Animal Testing for Cosmetics Is Still (Unnecessarily) Common
Beauty•7 min read
For the last several years, meat consumption in the United States has, in fact, been increasing. But many Americans are deciding to make a change.
Words by Grace Hussain
There are many reasons to reduce meat consumption. Reducing how much meat we eat can benefit our health and the environment while preventing extensive animal suffering and increasing food safety. This combination of benefits may be what has led thousands of people in the United States to give plant-based meats a try and reduce their meat consumption. Despite these efforts, the overall consumption of meat within the U.S. has increased in recent years. This contradiction presents a puzzle for those working for the well-being of animals and the environment. If the alternatives are becoming more popular, vibrant, and readily available, it should be time for more people to take another step toward plant-based eating by reducing their consumption of meat.
For the last several years, meat consumption in the U.S. has been increasing. From the early 2000s through 2006, meat consumption remained relatively stable and hovered at around 250 pounds per person. However, starting in 2007 average meat consumption per person began to drop, reaching a low in 2014 at 235 pounds per person. This decrease may come as no surprise given the economic instability of the time during and following the Great Recession, coupled with a high price for corn and grain that increased the cost of production and thus the sticker price of meat. Starting in 2015, meat consumption began to rise and has continued to do so since, reaching 264 pounds per person in 2020.
The types of meat that U.S. citizens are consuming have also shifted over time. In 1999, the average citizen consumed more beef than pork or chicken. More recently, the average person has favored chicken over either beef or pork and will consume about 112 pounds of chicken and 83 pounds of beef annually. The amount of pork consumed by the average person has remained stable.
Despite the overall increase in meat consumption, the number of people reducing their consumption of meat is on the rise. A 2020 poll by Gallup found that 23 percent of adults in the U.S. claim they have reduced how much meat they consume. Demographics particularly likely to have reduced their meat consumption are people of the global majority (31 percent), women (31 percent), and registered Democrats (30 percent). Citizens across the various regions of the country indicated they were decreasing their meat consumption, including 17 percent in the Midwest, 23 percent in the East, 24 percent in the South, and 25 percent in the West.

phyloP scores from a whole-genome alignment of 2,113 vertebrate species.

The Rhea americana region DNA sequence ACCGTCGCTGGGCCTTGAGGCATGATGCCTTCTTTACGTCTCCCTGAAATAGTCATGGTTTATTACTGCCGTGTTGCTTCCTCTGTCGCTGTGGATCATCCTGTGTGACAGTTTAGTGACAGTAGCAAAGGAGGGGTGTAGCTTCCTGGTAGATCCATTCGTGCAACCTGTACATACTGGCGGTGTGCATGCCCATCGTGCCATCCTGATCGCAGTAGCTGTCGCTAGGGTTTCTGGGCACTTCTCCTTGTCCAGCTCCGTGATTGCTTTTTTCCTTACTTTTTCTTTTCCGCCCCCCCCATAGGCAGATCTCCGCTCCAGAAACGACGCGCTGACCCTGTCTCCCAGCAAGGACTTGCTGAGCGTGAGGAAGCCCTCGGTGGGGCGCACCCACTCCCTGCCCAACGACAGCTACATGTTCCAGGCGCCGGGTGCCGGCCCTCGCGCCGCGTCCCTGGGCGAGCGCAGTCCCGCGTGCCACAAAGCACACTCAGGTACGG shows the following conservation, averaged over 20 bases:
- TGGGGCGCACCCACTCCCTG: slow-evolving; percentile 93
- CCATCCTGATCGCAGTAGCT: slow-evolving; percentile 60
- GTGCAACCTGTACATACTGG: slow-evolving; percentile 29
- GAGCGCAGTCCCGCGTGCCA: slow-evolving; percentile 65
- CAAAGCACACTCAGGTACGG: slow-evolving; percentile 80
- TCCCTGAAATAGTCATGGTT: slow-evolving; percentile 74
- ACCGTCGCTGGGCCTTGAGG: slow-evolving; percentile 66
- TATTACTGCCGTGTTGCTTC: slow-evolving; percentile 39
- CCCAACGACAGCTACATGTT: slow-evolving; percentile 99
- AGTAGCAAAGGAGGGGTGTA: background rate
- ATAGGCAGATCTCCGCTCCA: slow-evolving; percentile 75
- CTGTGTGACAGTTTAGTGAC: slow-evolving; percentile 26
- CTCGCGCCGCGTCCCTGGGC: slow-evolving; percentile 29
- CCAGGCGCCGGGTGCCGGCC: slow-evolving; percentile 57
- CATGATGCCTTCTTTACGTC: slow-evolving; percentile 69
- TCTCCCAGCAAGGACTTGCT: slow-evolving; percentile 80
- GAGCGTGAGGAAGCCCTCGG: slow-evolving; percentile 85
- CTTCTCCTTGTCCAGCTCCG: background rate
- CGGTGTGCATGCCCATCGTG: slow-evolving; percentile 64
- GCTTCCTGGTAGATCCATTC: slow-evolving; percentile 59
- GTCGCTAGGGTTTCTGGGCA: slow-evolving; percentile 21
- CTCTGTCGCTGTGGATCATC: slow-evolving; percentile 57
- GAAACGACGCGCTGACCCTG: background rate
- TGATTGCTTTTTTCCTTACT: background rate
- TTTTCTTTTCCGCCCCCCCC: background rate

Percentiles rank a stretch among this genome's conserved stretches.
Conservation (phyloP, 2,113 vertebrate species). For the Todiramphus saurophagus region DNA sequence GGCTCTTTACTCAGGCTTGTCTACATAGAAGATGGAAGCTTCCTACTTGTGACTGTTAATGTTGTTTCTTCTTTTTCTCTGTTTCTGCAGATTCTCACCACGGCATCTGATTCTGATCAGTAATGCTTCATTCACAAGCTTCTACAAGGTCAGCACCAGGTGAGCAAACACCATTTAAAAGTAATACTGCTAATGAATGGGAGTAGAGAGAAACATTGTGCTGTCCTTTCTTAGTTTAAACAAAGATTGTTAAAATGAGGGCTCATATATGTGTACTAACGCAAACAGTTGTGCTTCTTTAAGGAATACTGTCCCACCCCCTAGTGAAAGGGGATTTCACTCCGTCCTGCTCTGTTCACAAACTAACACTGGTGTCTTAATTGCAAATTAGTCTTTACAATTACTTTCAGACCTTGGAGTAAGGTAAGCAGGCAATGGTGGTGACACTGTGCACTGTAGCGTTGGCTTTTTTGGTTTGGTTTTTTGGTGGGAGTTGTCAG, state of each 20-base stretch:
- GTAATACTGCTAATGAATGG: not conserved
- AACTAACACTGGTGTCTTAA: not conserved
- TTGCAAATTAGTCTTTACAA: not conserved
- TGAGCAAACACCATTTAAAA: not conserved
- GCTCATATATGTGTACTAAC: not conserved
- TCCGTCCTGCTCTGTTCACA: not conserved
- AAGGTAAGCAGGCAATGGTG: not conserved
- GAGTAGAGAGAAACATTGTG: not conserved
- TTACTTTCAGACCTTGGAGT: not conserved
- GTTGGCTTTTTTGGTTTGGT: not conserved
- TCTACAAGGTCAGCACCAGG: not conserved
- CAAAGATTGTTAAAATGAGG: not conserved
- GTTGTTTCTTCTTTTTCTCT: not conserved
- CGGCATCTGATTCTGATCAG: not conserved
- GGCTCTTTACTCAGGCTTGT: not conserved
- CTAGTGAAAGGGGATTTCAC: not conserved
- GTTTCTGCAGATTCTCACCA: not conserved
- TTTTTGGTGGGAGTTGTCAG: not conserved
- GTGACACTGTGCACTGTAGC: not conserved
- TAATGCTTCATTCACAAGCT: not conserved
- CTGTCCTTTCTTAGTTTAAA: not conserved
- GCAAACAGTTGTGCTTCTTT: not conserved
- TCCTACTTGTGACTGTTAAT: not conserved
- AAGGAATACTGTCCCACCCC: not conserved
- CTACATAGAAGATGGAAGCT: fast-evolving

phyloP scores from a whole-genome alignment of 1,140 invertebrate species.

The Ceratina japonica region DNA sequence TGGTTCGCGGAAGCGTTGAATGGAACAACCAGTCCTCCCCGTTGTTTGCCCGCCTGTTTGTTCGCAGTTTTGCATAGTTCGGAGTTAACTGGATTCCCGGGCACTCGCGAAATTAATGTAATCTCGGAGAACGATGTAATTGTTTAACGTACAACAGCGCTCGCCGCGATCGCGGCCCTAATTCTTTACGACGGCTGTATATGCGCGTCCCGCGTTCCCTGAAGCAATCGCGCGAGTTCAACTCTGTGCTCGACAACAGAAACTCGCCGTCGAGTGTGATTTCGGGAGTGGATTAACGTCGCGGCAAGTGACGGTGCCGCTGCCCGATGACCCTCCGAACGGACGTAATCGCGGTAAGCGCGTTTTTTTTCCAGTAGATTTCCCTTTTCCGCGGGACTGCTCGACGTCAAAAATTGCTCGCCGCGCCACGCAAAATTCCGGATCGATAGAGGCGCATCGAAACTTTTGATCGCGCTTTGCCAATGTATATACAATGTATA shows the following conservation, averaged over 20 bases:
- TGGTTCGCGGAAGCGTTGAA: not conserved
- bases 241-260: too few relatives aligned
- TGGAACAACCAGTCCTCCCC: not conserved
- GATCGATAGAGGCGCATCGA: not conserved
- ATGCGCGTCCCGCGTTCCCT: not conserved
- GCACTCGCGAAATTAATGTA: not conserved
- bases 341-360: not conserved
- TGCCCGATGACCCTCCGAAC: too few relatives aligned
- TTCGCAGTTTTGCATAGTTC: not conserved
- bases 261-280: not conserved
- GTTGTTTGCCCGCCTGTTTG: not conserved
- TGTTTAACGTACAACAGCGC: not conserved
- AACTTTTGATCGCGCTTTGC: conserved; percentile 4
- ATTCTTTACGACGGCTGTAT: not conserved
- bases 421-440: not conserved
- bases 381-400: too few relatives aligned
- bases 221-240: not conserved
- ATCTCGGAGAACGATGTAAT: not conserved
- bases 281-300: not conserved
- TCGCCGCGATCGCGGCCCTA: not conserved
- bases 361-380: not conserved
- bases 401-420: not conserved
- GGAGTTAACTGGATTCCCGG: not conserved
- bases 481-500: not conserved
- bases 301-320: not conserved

Alongside this shift in meat consumption is an increase in the number of people trying plant-based alternatives. In another Gallup poll from 2020, 41 percent of adults in the U.S. reported having tried plant-based meats. Women (43 percent) were more likely to have tried a plant-based meat alternative than men (39 percent). Out of all age groups, those 65 and older (26 percent) were least likely to have tried an alternative. Over half of those from households making more than $100,000 a year had tried a plant-based meat product.
Choosing less meat and incorporating more plant-based meals, especially whole-food plant-based meals, can help reduce the risk of a variety of diseases and increase overall feelings of well-being. A higher rate of meat consumption has been associated with heart disease, high blood pressure, high cholesterol, and even some cancers.
Globally, animal agriculture is responsible for 37 percent of all greenhouse gas emissions. More than 40 percent of this is methane, a particularly powerful greenhouse gas. The production of beef accounts for roughly 65 percent of the industry’s emissions. In addition to this high quantity of greenhouse gases, animal agriculture is also a driving force behind deforestation, land degradation, and water pollution.
There are a number of food safety concerns associated with eating meat. Certain parasites and bacteria are able to thrive in raw meat. Though fully cooking the meat may kill the bacteria, recontamination is possible if food is not handled correctly. Perhaps the most familiar bacteria that is frequently harbored by meat is Salmonella. If consumed, Salmonella can lead to diarrhea, vomiting, and painful cramping.